Learning from the woman at the well

Posted on: 2nd March 2018  |
Author: Sarah Young
Category: Spirituality and Catholic Life, Scripture
Tags: discernment, John's Gospel, Lent 2018

What can we learn from the Samaritan woman at the well, and her encounter with Jesus, about forming the Church of the future? Sarah Young of the Jesuits in Britain’s Spirituality Team thinks that discernment can help us to strike out on new paths.


When Jesus asked the Samaritan woman whom he met by the well to give him something to drink, she was taken aback. What could she offer? What was acceptable for her to offer? Jesus had greater confidence in her than she did in herself: he saw that she could be the one to proclaim the Good News to her community. His trust in her was not disappointed. Indeed, on her return home, her words ‘brought people out of the town and they made their way towards him.’ She was an effective evangelist.[1]

What today will bring people out to find ‘living water’? For most people today, it no longer occurs to them to go to church to satisfy their thirst. This presents a big challenge. In his homily for the first Pentecost Mass that he celebrated as pope, Francis asked: ‘Do we have the courage to strike out along the new paths which God’s newness sets before us, or do we resist, barricaded in transient structures which have lost their capacity for openness to what is new?’[2] A Church of the Holy Spirit must be ready for new paths. This is where discernment comes in.

I work for the Spirituality team for the Jesuits in Britain. As such, discernment lies at the heart of my work and thus my methods remain a work in progress! My task for now is to get to know spiritual guides on their home ground: priests, religious and lay people who have good listening skills and are accompanying people as they discern what God is up to in the ‘concrete realities’ of their lives. We are inviting them to help us to reach a much larger number and greater diversity of people than we currently reach, people who want to grow in their relationship with God, their discernment, and their service of the Church and the world. Along the way, I stumble across others who do this in all sorts of practical ways already. They are in prisons, working with young people, engaged in the arts, caring professions or in business. They are already responding to Francis’ call to be careful listeners[3], enabling others to explore the vulnerable areas of their lives. Listening for and noticing God, who responds with love and mercy, in the heart of their plight. This is a God worth knowing and is worth telling others about, as the Samaritan woman experienced for herself. It is such relationships that I believe have the potential to sustain existing communities of faith and, more crucially, could create new communities that we cannot yet envisage.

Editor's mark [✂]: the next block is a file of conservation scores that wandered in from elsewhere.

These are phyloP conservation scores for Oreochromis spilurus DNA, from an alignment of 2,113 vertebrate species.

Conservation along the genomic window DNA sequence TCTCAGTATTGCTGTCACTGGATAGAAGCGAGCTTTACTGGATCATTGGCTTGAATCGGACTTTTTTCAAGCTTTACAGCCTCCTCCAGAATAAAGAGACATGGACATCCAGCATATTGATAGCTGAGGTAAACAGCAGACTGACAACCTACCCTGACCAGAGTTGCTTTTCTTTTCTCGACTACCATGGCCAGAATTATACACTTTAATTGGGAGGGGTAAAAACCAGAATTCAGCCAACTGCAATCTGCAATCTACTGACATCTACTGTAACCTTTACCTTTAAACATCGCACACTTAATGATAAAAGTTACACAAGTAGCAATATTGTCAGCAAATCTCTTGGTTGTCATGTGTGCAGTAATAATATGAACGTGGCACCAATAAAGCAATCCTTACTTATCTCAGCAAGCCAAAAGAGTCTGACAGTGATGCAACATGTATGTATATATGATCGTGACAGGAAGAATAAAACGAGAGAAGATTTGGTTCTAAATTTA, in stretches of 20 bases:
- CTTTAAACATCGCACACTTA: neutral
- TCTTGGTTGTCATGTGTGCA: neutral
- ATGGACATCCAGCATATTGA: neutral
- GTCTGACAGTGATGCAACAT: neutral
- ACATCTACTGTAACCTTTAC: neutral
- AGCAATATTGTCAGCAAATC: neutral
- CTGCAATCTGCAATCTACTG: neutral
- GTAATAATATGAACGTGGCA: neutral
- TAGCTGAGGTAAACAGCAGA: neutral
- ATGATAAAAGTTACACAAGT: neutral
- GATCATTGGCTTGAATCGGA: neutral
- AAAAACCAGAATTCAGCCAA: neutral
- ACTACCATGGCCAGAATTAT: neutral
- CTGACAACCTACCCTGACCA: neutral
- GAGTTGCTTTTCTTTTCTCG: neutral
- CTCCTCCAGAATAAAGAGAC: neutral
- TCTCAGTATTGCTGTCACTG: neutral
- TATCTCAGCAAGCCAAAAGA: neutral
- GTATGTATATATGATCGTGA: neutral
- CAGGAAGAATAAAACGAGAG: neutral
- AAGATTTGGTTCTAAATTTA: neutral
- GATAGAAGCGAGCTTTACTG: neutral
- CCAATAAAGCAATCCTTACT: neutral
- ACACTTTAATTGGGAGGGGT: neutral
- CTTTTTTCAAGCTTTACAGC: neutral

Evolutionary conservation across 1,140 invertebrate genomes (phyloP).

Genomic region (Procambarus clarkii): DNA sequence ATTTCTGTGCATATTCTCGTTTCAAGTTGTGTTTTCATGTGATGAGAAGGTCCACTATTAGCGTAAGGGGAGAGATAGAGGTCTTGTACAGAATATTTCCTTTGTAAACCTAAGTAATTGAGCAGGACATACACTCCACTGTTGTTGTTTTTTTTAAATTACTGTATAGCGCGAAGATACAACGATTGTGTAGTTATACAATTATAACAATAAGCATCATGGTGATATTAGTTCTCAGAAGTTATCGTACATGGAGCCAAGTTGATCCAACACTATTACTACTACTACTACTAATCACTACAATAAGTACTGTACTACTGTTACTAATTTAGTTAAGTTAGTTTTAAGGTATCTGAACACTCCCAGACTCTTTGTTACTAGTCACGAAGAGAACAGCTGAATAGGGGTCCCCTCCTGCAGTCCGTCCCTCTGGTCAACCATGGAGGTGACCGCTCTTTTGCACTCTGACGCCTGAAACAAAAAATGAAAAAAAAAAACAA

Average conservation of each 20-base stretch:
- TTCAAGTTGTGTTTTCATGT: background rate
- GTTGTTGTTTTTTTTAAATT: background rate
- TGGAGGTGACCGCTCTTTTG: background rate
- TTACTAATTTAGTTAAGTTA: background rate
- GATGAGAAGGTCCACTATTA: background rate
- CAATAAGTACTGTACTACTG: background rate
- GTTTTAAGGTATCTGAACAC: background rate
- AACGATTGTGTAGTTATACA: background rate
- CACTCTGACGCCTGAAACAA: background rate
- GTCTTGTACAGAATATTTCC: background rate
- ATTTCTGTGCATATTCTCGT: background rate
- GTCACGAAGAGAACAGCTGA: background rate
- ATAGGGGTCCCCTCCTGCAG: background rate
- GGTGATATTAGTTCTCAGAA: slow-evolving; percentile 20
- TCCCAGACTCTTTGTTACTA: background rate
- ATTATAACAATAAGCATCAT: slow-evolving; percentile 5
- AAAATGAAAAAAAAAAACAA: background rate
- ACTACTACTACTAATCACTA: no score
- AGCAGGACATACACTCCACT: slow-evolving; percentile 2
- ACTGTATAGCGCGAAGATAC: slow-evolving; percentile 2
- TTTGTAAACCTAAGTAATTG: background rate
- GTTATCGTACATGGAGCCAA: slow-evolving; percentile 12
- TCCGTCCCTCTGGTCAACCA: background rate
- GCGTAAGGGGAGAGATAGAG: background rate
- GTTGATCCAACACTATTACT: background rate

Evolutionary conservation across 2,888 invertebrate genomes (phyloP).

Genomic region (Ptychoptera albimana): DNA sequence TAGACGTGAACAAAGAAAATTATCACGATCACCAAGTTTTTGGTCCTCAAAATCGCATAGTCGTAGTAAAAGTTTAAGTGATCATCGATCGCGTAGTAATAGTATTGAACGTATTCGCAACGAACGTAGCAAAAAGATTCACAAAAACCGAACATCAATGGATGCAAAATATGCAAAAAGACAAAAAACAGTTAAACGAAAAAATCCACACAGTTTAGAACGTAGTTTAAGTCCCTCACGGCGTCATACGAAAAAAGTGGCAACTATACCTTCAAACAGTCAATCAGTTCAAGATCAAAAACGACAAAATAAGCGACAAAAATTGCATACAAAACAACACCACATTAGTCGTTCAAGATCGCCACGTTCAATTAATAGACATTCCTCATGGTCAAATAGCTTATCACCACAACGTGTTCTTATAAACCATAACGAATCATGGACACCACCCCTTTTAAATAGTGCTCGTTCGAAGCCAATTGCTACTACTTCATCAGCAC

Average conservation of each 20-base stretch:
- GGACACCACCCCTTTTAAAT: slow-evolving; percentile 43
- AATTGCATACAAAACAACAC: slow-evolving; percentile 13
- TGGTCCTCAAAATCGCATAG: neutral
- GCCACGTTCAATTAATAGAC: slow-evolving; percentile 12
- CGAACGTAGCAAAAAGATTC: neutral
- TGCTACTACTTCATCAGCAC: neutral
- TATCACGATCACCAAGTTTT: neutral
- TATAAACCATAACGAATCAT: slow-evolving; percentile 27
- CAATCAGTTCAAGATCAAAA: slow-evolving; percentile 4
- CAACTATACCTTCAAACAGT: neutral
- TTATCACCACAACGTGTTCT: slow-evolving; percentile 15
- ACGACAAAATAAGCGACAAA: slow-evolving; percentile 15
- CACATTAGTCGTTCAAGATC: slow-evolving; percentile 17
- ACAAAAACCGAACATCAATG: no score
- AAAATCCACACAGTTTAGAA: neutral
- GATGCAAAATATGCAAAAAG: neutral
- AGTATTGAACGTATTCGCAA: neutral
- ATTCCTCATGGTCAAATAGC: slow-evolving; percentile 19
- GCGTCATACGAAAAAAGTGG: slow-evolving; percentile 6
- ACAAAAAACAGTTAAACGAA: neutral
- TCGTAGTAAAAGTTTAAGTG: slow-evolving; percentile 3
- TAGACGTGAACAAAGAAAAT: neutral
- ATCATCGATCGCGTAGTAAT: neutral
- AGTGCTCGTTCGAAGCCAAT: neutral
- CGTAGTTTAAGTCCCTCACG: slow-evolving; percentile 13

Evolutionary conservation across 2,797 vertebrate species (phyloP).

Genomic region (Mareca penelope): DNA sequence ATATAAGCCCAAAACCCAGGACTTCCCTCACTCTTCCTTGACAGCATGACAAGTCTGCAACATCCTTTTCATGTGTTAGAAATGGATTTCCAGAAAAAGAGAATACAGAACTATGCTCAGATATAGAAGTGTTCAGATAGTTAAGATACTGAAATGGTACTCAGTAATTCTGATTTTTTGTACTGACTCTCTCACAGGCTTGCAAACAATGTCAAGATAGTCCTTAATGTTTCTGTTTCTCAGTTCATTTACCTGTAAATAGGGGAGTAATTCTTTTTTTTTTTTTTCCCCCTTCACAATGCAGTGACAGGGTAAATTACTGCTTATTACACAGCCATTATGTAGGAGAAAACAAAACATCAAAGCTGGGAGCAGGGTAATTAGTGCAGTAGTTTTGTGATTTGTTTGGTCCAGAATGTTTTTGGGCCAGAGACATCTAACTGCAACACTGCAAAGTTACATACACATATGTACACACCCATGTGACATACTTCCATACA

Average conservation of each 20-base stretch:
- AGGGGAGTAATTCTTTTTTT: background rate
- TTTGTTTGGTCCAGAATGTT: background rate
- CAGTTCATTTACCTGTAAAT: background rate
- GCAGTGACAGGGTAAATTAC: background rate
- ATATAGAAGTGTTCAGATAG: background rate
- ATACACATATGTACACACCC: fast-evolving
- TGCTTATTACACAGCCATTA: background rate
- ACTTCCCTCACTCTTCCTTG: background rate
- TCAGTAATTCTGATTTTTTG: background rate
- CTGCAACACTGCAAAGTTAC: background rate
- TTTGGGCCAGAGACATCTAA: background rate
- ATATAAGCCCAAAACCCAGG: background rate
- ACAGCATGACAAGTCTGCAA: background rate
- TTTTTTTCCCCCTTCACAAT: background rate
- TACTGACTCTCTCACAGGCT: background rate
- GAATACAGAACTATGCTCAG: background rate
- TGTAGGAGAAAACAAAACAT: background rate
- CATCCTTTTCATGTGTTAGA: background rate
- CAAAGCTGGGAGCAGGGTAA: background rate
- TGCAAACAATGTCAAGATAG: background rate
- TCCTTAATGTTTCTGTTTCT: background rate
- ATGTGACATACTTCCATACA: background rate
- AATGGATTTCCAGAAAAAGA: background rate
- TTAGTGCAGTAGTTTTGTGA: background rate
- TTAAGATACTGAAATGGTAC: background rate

One characteristic of Jesus that we would do well to imitate today is his hospitality.[4] This quality is particularly evident in Jesus’s meeting with the Samaritan woman. As someone with no home in which to receive people, his hospitality took a creative form: he hosted them on their home ground. In visiting them, he entered their concrete reality. They were invited to receive him, not him receiving them. There was often an edginess to the encounter, as with the Samaritan woman. Jesus challenged the usual rules of social engagement. He crossed boundaries and encouraged his followers to do the same. He actively removed the obstacles to the growth of the kingdom of God. The psychologist and Anglican priest Joanna Collicutt suggests that, ‘part of having the mind of Christ is to see the kingdom in the behaviour of people around us.’  In visiting people, Collicutt says, Jesus was engaging in ‘subtle strength spotting’. He declares they are worthy of being at the table. They are encouraged to rise to the occasion. God is at work in their lives already. Like the Samaritan woman, they have much to offer a community of faith.

In his interview with Antonio Spadaro, Pope Francis said that ministers of the Church must accompany the people of God,

… like the Good Samaritan who washes, cleans and raises up his neighbour … The structural and organisational reforms are secondary – that is, they come afterward. The first reform must be the attitude. The ministers of the Gospel must be people who can warm the hearts of the people, who walk through the dark night with them … The people of God want pastors, not clergy acting like bureaucrats or government officials … they must also be able to accompany the flock that has a flair for new paths.[5]

While Francis here emphasises the role of the pastors, it is important to note that it is the flock, not the pastors, that Francis prizes as having the flair for new paths.

In the Spiritual Exercises of Ignatius, full discernment is realised through the desire to act, to be in union with God in the building of God’s kingdom. Lives that may seem ‘out of tune’ with aspects of church life may in other ways be deeply ‘in tune’ with God. If we focus on the latter, the ways the Spirit is already at work in people’s lives, who knows who may eventually flourish in the service of the Church and the world? We cannot see into the future. What we do know, however, is that whatever the woman said when she returned to her people and told them about her encounter with Christ, ‘this brought the people out of the town and they made their way towards him.’


Sarah Young is a member of the Spirituality Coordinating Team for the Jesuits in Britain.

[1] This idea draws on the work of Joanna Collicutt, which will be discussed later.

[4] Joanna Collicutt, The Psychology of Christian Character Formation (SCM, 2015).

[5] Antonio Spadaro SJ, ‘A Big Heart Open to God’, Thinking Faith (19 September 2013): https://www.thinkingfaith.org/articles/20130919_1.htm



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